When summer downpours drive you indoors, or you’re weary from a day-hiking or canoeing, you might be surprised to find that the outdoors can be found inside, on a television station near you.
In northern New England and New York, each of the four northernmost states now boasts at least one show that covers traditional and new recreation opportunities and conservation matters.
The newest show to hit the airwaves is Empire State Outdoors, which premiered in December 2005. The show highlights recreational opportunities for families and introduces viewers to the many natural resources in New York. From hiking to camping to fishing in Manhattan (yes, Manhattan), the show covers a variety of recreational opportunities.
Hosts Colleen McCarthy and Tim Singer also explore natural areas across New York and introduce viewers to local conservation efforts like the restoration of the bald eagle. Highlighting the multitude of plants and animals that live in the state, the “Outdoor Classroom” segment on each show encourages New Yorkers to learn about their environment, even if it is urban. Empire State Outdoors airs on Saturday evenings at 7 or 7:30 P.M. on many local stations. To check listings, visit www.esotv.com.
Residents in New Hampshire can watch NHPTV’s award-winning Wildlife Journal on Thursdays at 9 P.M. Hosted by Willem Lange and Lisa Densmore, the show introduces viewers to outdoor recreation, wildlife, and conservation efforts across the state and profiles fascinating people and local experts who have a passion for the natural world.
Each Wildlife Journal episode takes viewers to a different New Hampshire locale to detail its recreation opportunities and its history. During the “Wild Ways” segment, Lange and Densmore spend time with a local outdoor sports aficionado, taking part in an activity to give the audience a feel for it. In the midst of all of this bustle, Wildlife Journal even finds time to spotlight a plant or animal native to the state.
Vermont’s outdoor-related television program is called Outdoor Journal. Now in its fourth year, Outdoor Journal explores all types of outdoor recreation in Vermont, as well as venturing afield to New Hampshire and Maine for the best places to enjoy the outdoors. Hosts Marianne Eaton and Lawrence Pyne focus on popular adventure sports from Nordic skating to canoeing as well as local issues in conservation, such as managing agricultural lands to protect grassland songbirds in the state.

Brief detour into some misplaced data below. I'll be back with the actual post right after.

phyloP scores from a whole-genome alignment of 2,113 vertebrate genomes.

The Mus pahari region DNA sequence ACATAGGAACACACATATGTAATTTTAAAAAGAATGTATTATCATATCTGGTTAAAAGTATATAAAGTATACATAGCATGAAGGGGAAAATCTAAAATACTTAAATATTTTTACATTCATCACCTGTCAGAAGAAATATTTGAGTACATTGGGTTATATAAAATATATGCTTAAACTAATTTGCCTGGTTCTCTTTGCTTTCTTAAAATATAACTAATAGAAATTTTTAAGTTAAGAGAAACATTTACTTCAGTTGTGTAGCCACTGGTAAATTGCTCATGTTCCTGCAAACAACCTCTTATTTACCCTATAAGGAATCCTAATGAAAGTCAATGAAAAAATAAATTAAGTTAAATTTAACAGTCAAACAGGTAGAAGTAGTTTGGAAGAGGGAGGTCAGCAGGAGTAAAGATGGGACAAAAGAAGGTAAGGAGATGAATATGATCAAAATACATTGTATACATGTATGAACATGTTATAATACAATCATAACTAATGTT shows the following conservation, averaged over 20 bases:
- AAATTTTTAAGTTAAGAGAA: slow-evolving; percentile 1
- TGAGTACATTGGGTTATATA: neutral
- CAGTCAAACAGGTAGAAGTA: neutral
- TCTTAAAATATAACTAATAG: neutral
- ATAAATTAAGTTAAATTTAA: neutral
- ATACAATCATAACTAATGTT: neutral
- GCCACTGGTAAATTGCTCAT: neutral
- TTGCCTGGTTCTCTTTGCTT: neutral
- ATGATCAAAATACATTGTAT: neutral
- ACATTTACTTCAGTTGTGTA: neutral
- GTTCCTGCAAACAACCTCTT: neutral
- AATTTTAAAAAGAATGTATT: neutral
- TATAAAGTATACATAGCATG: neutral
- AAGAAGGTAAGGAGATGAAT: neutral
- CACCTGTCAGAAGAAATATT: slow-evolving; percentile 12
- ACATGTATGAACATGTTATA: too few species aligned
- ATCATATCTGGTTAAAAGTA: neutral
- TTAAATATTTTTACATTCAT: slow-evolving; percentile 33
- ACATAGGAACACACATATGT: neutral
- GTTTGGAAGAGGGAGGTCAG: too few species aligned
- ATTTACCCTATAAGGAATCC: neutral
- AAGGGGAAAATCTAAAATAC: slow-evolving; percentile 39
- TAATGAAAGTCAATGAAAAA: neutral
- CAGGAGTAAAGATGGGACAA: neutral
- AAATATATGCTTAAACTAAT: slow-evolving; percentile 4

Outdoor Journal also features the rural traditions of Vermonters, which is likely to be especially interesting to newcomers and visitors to the state. The show covers present-day stories, such as makers of the Adirondack guide boat, while describing their historical significance. Over the past four seasons, 40 Outdoor Journal programs have aired, covering more than 125 traditional and new outdoor activities. The program airs on Tuesdays at 7:30 P.M. and repeats on Sundays at 6:00 P.M.
Not to be outdone, Maine has two outdoor programs. The first, Northeast Journal, is hosted by Harry Vanderweide. The show focuses on hunting, fishing, and boating throughout the Northeast. Shown on local network-affiliate stations, community cable stations, the Maine Public Television Network, and the New England Sports Network, the program reaches a wide audience, introducing them to the beauty of Maine’s outdoors. Look in local listings for show times.
The talk-show format of Maine’s second outdoor program, Wildfire, allows callers to talk about a variety of environmental and sportsmen’s issues. Hosted by George Smith, executive director of the Sportsman’s Alliance of Maine, and Harry Vanderweide, guests – who include Maine’s governor and congressional delegation – discuss the hot topics of the day. This show airs on many Maine commercial television stations throughout the week. Check local listings for show times.
All of this isn’t to suggest that you should stay inside and watch television all day, but there are some good reasons to tune in from time to time.